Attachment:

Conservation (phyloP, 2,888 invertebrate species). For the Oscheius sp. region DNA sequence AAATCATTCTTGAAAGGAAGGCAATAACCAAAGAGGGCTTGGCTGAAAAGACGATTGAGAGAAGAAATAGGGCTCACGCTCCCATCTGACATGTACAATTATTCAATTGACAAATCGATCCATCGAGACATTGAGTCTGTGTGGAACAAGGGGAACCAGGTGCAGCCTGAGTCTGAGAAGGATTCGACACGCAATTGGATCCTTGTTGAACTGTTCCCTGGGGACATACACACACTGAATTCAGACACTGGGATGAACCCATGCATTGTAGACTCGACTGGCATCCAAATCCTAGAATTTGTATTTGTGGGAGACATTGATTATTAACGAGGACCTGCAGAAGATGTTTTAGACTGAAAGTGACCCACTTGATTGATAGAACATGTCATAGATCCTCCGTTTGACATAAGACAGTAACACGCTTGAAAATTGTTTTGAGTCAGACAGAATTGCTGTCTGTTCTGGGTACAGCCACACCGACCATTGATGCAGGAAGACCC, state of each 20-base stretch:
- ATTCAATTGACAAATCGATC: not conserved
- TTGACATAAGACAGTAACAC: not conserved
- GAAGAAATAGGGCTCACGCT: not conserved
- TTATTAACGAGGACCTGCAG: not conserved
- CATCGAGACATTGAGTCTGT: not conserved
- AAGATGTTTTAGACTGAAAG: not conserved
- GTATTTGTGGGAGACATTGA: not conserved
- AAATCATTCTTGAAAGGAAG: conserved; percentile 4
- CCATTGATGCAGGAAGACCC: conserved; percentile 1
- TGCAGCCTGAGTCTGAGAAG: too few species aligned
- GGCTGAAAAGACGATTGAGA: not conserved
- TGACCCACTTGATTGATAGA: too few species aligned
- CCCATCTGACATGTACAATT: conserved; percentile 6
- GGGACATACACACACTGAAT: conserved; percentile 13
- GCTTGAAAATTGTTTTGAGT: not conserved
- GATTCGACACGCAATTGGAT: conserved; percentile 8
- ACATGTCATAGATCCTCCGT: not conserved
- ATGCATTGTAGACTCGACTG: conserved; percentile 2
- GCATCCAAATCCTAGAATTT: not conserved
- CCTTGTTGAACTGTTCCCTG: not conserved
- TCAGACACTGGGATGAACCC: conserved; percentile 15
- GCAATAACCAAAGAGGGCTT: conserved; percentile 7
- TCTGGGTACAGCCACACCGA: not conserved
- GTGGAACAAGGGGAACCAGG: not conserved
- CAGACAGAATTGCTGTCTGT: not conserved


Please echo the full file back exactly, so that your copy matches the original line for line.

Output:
Conservation (phyloP, 2,888 invertebrate species). For the Oscheius sp. region DNA sequence AAATCATTCTTGAAAGGAAGGCAATAACCAAAGAGGGCTTGGCTGAAAAGACGATTGAGAGAAGAAATAGGGCTCACGCTCCCATCTGACATGTACAATTATTCAATTGACAAATCGATCCATCGAGACATTGAGTCTGTGTGGAACAAGGGGAACCAGGTGCAGCCTGAGTCTGAGAAGGATTCGACACGCAATTGGATCCTTGTTGAACTGTTCCCTGGGGACATACACACACTGAATTCAGACACTGGGATGAACCCATGCATTGTAGACTCGACTGGCATCCAAATCCTAGAATTTGTATTTGTGGGAGACATTGATTATTAACGAGGACCTGCAGAAGATGTTTTAGACTGAAAGTGACCCACTTGATTGATAGAACATGTCATAGATCCTCCGTTTGACATAAGACAGTAACACGCTTGAAAATTGTTTTGAGTCAGACAGAATTGCTGTCTGTTCTGGGTACAGCCACACCGACCATTGATGCAGGAAGACCC, state of each 20-base stretch:
- ATTCAATTGACAAATCGATC: not conserved
- TTGACATAAGACAGTAACAC: not conserved
- GAAGAAATAGGGCTCACGCT: not conserved
- TTATTAACGAGGACCTGCAG: not conserved
- CATCGAGACATTGAGTCTGT: not conserved
- AAGATGTTTTAGACTGAAAG: not conserved
- GTATTTGTGGGAGACATTGA: not conserved
- AAATCATTCTTGAAAGGAAG: conserved; percentile 4
- CCATTGATGCAGGAAGACCC: conserved; percentile 1
- TGCAGCCTGAGTCTGAGAAG: too few species aligned
- GGCTGAAAAGACGATTGAGA: not conserved
- TGACCCACTTGATTGATAGA: too few species aligned
- CCCATCTGACATGTACAATT: conserved; percentile 6
- GGGACATACACACACTGAAT: conserved; percentile 13
- GCTTGAAAATTGTTTTGAGT: not conserved
- GATTCGACACGCAATTGGAT: conserved; percentile 8
- ACATGTCATAGATCCTCCGT: not conserved
- ATGCATTGTAGACTCGACTG: conserved; percentile 2
- GCATCCAAATCCTAGAATTT: not conserved
- CCTTGTTGAACTGTTCCCTG: not conserved
- TCAGACACTGGGATGAACCC: conserved; percentile 15
- GCAATAACCAAAGAGGGCTT: conserved; percentile 7
- TCTGGGTACAGCCACACCGA: not conserved
- GTGGAACAAGGGGAACCAGG: not conserved
- CAGACAGAATTGCTGTCTGT: not conserved